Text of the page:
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Apple replant disease – new insights into an old problem (2023)

Winkelmann T., Mahnkopp-Dirks F.

Acta Horticulturae, (1366), 369-376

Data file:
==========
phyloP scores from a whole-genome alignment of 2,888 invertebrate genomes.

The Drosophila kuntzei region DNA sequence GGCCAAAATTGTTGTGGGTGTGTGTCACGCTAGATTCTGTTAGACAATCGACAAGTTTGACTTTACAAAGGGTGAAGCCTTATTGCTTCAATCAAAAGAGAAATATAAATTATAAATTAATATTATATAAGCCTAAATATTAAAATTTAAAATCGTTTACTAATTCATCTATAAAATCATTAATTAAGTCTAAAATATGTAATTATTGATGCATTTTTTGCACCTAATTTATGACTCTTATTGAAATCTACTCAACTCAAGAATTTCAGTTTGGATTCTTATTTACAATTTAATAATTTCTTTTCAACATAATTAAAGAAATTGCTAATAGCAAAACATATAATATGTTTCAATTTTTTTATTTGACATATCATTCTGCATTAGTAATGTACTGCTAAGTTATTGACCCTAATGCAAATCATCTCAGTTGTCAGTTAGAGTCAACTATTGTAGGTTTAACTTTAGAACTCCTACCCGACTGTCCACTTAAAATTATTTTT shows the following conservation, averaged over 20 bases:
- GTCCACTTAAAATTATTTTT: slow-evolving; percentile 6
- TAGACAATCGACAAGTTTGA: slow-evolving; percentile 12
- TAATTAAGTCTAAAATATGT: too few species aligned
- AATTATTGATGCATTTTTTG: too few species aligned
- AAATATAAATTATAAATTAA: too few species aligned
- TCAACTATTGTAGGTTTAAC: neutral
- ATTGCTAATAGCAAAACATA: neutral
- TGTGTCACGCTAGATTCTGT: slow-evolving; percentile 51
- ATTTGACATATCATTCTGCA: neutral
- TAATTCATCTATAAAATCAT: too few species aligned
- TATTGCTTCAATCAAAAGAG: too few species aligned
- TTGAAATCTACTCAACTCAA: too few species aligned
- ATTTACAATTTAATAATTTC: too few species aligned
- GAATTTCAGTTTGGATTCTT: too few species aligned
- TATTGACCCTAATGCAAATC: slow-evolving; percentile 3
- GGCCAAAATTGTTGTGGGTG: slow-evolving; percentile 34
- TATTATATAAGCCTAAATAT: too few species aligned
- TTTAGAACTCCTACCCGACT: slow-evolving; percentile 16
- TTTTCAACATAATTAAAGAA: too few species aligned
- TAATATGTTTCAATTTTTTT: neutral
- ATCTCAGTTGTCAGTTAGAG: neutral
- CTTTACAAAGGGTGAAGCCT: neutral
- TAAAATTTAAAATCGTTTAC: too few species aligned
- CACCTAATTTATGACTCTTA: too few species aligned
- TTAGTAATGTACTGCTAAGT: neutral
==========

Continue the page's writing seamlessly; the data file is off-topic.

Worldwide, tree nurseries and apple orchards are facing the problem of apple replant disease (ARD) which results in growth depression and fruit yield and quality reduction. The etiology of this complex soil-borne disease which persists at the affected sites for decades is still not fully understood, but can best be described as a dysbiotic state and a negative plant-soil feedback. Although biofumigation with Brassica seed meal, catch cropping and breeding of tolerant rootstocks have been suggested as countermeasures, sustainable and effective management options still need to be developed or optimized. This is the main objective of the consortium BonaRes-ORDIAmur. Important insights were gained from transcriptomic comparisons of apple rootstocks growing in ARD-affected and disinfected soils: genes involved in phytoalexin biosynthesis were strongly upregulated in roots in ARD soils as were the contents of the phytoalexins. Their role in the disease awaits clarification: on the one hand they can support the plant by acting against the ARD-causing organisms, but on the other hand these toxic metabolites could be harmful to the root cells in which they accumulate. Therefore, studies on their exudation are in progress. Regarding ARD-associated organisms, data from ORDIAmur-scientists indicate the following: (i) Members of the Nectriaceae were found enriched in the rhizosphere and isolated from symptomatic root segments and were proven pathogenic. (ii) The relative abundance of Streptomyces was significantly increased in rhizospheres and roots from ARD soils. (iii) A contribution of plant parasitic nematodes to ARD could not be confirmed, but instead, populations of free-living nematodes and their associated microbiome differed between ARD and control soils. (iv) An increase in microbial genes related to stress sensing in the rhizosphere of ARD-affected soils as well as a lower abundance of genes coding for enzymes involved in the degradation of aromatic compounds was observed in the first metagenomic study.